|There is a sense of history about Iarla Ó Lionáird. Quiet and friendly in manner, he has an intensity and humor that envelops the listener as he talks. And when he sings, especially when he sings, his distinctive pure and soaring vocals engulf you. Born and raised on Cuil Aodha, a Gaeltacht in County Cork, he comes from an ancient tradition and looks to a bright future.|
His voice has appeared occasionally on releases in the US over the years - on compilations, as part of the Afro Celt Sound System, as a vocalist on Shawn Davey's The Pilgrim and more - but his recent release, The Seven Steps To Mercy (Real World), has brought him rightly to the fore.
"Growing up, music was part and parcel of (life). There was a high concentration of musicians in the vicinity." One such musician was composer Sean Ó Riada who, a year before Iarla's birth, formed the Coir Cuil Aodha, a male voice choir which initially performed at ceremonies in the Cuil Aodha church. Its repertoire consisted of local traditional hymns as well as Ó Riada's own compositions.
Ó Lionáird's father, who was headmaster of the local school and deeply involved in the community, knew Ó Riada. "They were good mates and my mother was very close to his wife. I remember being at my first choir practice. I must have been about five. Sean was till at the helm at that time, but he died a few years after that and his son, Peader, took over."
Under Peader Ó Riada's guidance, Ó Lionáird's musical career developed. "I think he took a special interest in my singing. I became very involved in the choir as a soloist, more or less. He was very helpful in developing the things I was good at and helping me avoid certain things as well."
Iarla has included "Aisling Gheal" on his debut album, a track produced in 1978 by Ó Riada when Iarla was 14 years old. "I included it on the album I suppose because I thought it was languishing in a back catalog and it has a kind of beauty about it. To me it's very important emotionally because it set everything going for me in a strange kind of way and it's a very beautiful strange song. I'm very glad I put it on the record and that I didn't record a contemporary version which was on the cards."
The Seven Steps defies categorization. "Genre is a trap, you know. It's like the fly and the honeyjar - it's where you want to be, but you can't get out of it." Produced by Grammy-nominated producer Michael Brook, it highlights Iarla as a bridge, a connector of the past with the future. With songs and melodies as old as the hills, sean nos steps from its ancient traditions into an ageless, dynamic form.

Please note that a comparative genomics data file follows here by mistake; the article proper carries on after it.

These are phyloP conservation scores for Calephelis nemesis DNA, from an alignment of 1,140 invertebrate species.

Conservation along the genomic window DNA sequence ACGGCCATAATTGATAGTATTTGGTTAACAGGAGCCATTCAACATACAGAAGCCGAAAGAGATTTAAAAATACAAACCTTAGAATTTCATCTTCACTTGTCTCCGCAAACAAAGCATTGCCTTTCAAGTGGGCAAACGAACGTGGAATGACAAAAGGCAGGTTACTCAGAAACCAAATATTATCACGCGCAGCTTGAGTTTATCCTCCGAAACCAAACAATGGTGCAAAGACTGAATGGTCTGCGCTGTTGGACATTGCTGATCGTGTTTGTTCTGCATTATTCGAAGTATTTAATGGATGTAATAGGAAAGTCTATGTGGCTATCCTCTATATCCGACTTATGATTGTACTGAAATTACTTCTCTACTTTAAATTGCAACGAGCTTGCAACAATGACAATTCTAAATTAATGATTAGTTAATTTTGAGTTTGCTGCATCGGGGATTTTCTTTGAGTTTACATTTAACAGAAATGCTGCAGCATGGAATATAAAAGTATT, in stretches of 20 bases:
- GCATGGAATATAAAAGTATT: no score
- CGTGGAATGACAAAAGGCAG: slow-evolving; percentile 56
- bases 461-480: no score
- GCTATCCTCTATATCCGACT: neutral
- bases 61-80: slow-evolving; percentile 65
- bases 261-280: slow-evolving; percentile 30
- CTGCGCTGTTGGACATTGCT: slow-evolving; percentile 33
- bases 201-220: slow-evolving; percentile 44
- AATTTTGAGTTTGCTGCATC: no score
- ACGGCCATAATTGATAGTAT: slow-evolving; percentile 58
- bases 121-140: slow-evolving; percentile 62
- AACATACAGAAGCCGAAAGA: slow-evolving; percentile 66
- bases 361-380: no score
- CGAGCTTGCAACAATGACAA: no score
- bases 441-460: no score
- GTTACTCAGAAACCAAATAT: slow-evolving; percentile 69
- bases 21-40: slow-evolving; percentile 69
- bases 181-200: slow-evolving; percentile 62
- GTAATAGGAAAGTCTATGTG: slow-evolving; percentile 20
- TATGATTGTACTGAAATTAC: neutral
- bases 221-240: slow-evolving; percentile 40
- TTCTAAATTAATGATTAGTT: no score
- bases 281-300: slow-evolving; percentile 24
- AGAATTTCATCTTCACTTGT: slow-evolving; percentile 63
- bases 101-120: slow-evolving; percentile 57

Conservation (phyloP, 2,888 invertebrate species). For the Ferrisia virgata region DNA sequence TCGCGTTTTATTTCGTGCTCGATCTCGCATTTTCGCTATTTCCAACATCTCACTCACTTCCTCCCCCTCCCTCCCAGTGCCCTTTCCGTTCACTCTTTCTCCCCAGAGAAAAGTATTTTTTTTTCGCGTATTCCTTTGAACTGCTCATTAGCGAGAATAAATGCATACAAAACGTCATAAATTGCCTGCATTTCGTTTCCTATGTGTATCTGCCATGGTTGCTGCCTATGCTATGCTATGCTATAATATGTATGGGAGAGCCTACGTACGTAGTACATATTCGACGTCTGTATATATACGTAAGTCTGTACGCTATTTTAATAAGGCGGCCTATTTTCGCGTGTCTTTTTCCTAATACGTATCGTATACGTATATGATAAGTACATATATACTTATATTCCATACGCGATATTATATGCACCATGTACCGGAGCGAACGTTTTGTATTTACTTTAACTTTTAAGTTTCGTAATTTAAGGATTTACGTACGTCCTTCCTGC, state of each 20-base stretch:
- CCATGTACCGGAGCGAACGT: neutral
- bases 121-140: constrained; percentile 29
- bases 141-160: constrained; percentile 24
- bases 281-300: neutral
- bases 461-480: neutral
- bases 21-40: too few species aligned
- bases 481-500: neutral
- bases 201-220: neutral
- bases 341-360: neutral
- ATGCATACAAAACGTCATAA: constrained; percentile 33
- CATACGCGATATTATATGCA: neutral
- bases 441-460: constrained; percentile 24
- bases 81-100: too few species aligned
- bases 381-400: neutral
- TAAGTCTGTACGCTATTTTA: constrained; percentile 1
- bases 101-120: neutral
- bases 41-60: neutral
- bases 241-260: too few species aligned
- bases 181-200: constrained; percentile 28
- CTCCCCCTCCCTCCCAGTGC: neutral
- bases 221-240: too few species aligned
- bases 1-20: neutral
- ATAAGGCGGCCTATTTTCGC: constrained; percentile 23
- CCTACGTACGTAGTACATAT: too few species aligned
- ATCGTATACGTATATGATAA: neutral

But Ó Lionáird has not abandoned his roots. Offered the opportunity to tour America with Faith of our Fathers, he has taken the stage again to sing "Gaelic hymns from the Sean Ó Riada repertoire, his Mass. I spent every Sunday (as a child) singing the very same hymns, albeit not with orchestra but with harmonium."
It has taken Iarla a while to gain the recognition he deserves. Whereas many a singer will submerge the old style into a group setting, he has chosen a different route. He has constantly stretched boundaries, experimenting and following his own path.
As well as working with orchestras and traditional groups, he has also taken part in the Afro Celt Sound System, a project which combines the cultures and rhythms of separate continents. Yet it is his approach to sean nos which truly sets him apart. "When I get the chance to sing on my own, unaccompanied, it is still where I feel I have most control. It's a completely selfish experience when you think of it (because) you're singing with and for the song and for yourself. You have such control over what you're doing and you have your own game plan.
"(However) I did a couple of TV shows recently in England. In one of them, I did it on my own and then, a few weeks later, I appeared with a band and that was quite a relief. I knew the focus wouldn't just be on me and I knew the song wouldn't live or die just because of me. So it's nice to take different approaches."
The Seven Steps to Mercy is an electrifying musical experience. Iarla's soulful voice weaves a magical tapestry of sound, intensely warm and beguiling, always inventive and searching. "In some ways, this album is very retrospective. I had a sort of back-catalog of songs that I had to do something with." His voice, along with thoughtful and often unexpected accompaniments, sets the album apart. "I was happy with the way the backings grew for the songs. I tried to make them not too intrusive, yet we tried to do a few little new things, nudging sean nos ahead, if you like. Or maybe, more nudging myself ahead."
Iarla Ó Lionáird constantly expands his approach to singing. Although The Seven Steps has successfully chartered new waters, he is not one to ease off. "The next (album), I think I'm going to actually strive for a different kind of perfection. I might get slated for it, but it's kind of important for me to go that way."
- James O'Brian
see also: Ireland